Mess Around with Anonymous Group Chat App Koo

April 29, 2016

5:18 pm

There are plenty of social media platforms to choose from, such as Facebook, WhatsApp, Tinder, SnapChat…you name it. The user experience they provide is addictive enough to keep you constantly connected, but here is the thing: most of the time you’ll only connect with people you know. When it comes to dating that’s a bit different but hey, don’t you want to just have a chat with strangers like in the old days?

This is what Koo tries to do: to bring back that experience similar to what Secret was. People from all around the globe seemed to have the need to communicate with each other, exchange thoughts, impressions, ideas without knowing who their partner in conversation really was. And that’s exciting.

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Koo is a simple, easy-to-use app where you can sign up quickly and join the conversation in an instant. After signing up, the app allows users to join existing rooms or create their own rooms. However, every new room must be approved by the administrators and will appear in the Discover page (where all other rooms are displayed) only after gaining approval. When you create the room, you can invite others who are nearby, or use your friends from the social media networks – the latter option seems to be necessary to attract users, as the app has only just landed in the global App Store. You may want to skip that, since you don’t want to chat with your friends using a new app. There are other apps everyone else already uses to chat.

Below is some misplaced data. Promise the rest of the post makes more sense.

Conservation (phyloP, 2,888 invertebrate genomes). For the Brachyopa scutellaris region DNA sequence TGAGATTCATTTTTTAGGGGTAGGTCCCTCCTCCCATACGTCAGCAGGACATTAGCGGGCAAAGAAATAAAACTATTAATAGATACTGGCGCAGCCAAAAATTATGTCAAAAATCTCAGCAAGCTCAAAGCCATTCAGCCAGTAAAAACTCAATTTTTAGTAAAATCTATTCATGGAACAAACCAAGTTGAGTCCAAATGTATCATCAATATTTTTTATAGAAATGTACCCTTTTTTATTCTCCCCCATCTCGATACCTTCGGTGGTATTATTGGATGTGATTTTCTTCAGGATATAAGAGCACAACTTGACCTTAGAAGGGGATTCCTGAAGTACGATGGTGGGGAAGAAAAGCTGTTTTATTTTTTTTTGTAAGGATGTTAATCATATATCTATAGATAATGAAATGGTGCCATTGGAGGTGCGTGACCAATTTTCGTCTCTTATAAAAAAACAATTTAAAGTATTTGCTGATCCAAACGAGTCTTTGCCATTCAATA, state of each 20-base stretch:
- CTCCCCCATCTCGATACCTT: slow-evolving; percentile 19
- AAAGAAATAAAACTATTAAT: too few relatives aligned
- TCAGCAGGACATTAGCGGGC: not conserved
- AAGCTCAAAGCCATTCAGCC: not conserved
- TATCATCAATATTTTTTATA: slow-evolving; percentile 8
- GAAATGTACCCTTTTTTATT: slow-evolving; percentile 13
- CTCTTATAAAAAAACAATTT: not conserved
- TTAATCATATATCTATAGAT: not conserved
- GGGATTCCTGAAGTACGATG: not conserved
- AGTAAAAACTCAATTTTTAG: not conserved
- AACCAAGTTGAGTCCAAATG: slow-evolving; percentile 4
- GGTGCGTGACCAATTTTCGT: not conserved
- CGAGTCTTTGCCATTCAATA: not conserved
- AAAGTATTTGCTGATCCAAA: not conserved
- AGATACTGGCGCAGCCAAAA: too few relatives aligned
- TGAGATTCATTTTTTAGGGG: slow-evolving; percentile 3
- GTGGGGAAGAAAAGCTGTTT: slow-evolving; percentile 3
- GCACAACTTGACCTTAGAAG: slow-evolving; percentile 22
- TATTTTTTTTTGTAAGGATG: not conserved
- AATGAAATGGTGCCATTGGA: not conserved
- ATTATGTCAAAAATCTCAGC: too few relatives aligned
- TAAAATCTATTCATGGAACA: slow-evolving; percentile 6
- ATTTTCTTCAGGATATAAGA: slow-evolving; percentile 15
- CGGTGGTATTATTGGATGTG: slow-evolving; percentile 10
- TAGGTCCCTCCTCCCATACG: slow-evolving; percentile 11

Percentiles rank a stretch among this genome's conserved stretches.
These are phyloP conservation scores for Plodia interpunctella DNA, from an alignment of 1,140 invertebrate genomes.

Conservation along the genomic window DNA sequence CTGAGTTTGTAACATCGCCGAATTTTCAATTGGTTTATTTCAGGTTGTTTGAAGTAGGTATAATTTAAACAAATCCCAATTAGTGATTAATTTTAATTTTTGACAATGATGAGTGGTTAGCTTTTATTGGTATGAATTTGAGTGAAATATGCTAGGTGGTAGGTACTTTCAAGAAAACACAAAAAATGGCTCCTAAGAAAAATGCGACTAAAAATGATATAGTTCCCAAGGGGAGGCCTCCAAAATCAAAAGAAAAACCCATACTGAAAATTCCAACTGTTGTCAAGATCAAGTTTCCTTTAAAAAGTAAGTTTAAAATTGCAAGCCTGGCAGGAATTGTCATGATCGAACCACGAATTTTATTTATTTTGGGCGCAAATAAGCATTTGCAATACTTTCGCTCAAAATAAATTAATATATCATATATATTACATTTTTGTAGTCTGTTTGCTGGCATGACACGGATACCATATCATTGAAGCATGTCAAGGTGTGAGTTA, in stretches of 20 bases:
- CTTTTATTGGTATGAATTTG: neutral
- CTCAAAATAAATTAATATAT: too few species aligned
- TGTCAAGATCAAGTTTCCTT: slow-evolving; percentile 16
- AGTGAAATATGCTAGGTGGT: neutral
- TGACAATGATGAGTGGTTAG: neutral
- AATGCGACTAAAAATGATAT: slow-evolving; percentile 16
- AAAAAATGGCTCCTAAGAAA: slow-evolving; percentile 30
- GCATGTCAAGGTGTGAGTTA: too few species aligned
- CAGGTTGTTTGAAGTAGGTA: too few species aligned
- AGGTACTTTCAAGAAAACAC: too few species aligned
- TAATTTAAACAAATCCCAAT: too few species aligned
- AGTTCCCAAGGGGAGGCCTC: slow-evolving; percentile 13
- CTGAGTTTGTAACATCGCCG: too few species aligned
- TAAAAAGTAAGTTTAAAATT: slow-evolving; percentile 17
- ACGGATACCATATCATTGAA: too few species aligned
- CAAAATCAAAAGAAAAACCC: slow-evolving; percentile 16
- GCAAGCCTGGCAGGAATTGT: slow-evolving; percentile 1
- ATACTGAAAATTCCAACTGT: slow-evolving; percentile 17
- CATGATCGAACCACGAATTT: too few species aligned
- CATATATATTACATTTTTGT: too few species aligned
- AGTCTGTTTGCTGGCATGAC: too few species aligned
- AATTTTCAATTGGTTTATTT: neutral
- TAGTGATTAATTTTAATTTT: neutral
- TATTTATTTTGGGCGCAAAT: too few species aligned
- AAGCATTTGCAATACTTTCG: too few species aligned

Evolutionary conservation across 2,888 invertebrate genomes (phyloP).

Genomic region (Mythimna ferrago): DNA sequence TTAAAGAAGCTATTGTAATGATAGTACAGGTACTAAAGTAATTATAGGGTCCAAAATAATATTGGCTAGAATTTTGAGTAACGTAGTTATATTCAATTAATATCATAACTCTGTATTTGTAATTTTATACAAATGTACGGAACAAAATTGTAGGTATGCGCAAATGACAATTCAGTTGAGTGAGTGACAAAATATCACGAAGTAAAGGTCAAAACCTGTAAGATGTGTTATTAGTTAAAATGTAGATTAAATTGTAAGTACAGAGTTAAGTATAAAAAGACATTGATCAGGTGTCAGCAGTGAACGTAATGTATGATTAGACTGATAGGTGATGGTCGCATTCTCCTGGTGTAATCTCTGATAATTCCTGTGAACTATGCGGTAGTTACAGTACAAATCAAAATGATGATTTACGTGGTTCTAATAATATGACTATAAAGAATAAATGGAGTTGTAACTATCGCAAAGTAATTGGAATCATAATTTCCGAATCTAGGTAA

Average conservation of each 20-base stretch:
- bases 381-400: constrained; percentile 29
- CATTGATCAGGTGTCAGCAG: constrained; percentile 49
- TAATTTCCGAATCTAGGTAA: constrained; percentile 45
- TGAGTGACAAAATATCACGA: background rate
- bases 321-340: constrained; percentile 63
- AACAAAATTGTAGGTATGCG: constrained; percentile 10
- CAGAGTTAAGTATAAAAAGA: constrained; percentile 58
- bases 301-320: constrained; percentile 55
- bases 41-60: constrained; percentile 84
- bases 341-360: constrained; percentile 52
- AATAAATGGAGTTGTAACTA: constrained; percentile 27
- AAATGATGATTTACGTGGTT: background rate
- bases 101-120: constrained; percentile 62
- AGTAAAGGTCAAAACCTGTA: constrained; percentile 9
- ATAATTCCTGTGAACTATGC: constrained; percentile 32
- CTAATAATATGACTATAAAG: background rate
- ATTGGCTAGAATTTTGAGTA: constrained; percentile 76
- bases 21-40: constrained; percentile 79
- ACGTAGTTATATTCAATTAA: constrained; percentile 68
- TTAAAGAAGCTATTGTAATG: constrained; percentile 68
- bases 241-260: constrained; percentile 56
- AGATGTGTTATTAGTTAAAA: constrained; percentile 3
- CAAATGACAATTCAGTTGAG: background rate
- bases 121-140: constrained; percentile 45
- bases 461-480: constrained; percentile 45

There might be a reason to initiate a one-on-one chat with one of your friends: those messages will disappear as soon as you close the app (a feature we’ve see in other apps, though, so nothing new there).
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Still, I like the base idea of joining a conversation where you are anonymous, and you are what you say you are. And no one cares, as long as you obey the simple rules and you are a good conversationalist. How simple is that?

Koo uses your location to give you chat room options. Upon launch you can select a 1-mile or 6-mile radius, or just turn it off if you don’t see anything nearby.

And that’s the app’s major problem right now: despite being used by 50,000 users and having 1,000 unique rooms, Koo doesn’t have enough users to keep the conversation going. It needs you, the user.

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Think of Koo like F. Scott Fitzgerald thought about large parties: “I like large parties. They are so intimate. At small parties, there isn’t any privacy.”

So, if you want to mess around, or have a conversation with strangers about what’s bothering or exciting you right now, maybe you should give Koo a try. Download Koo for free from the App Store / Google Play.

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Freelance tech journalist István Fekete covers the latest technology news and trends, such as mobile payments, Apple news and app reviews for multiple publications.

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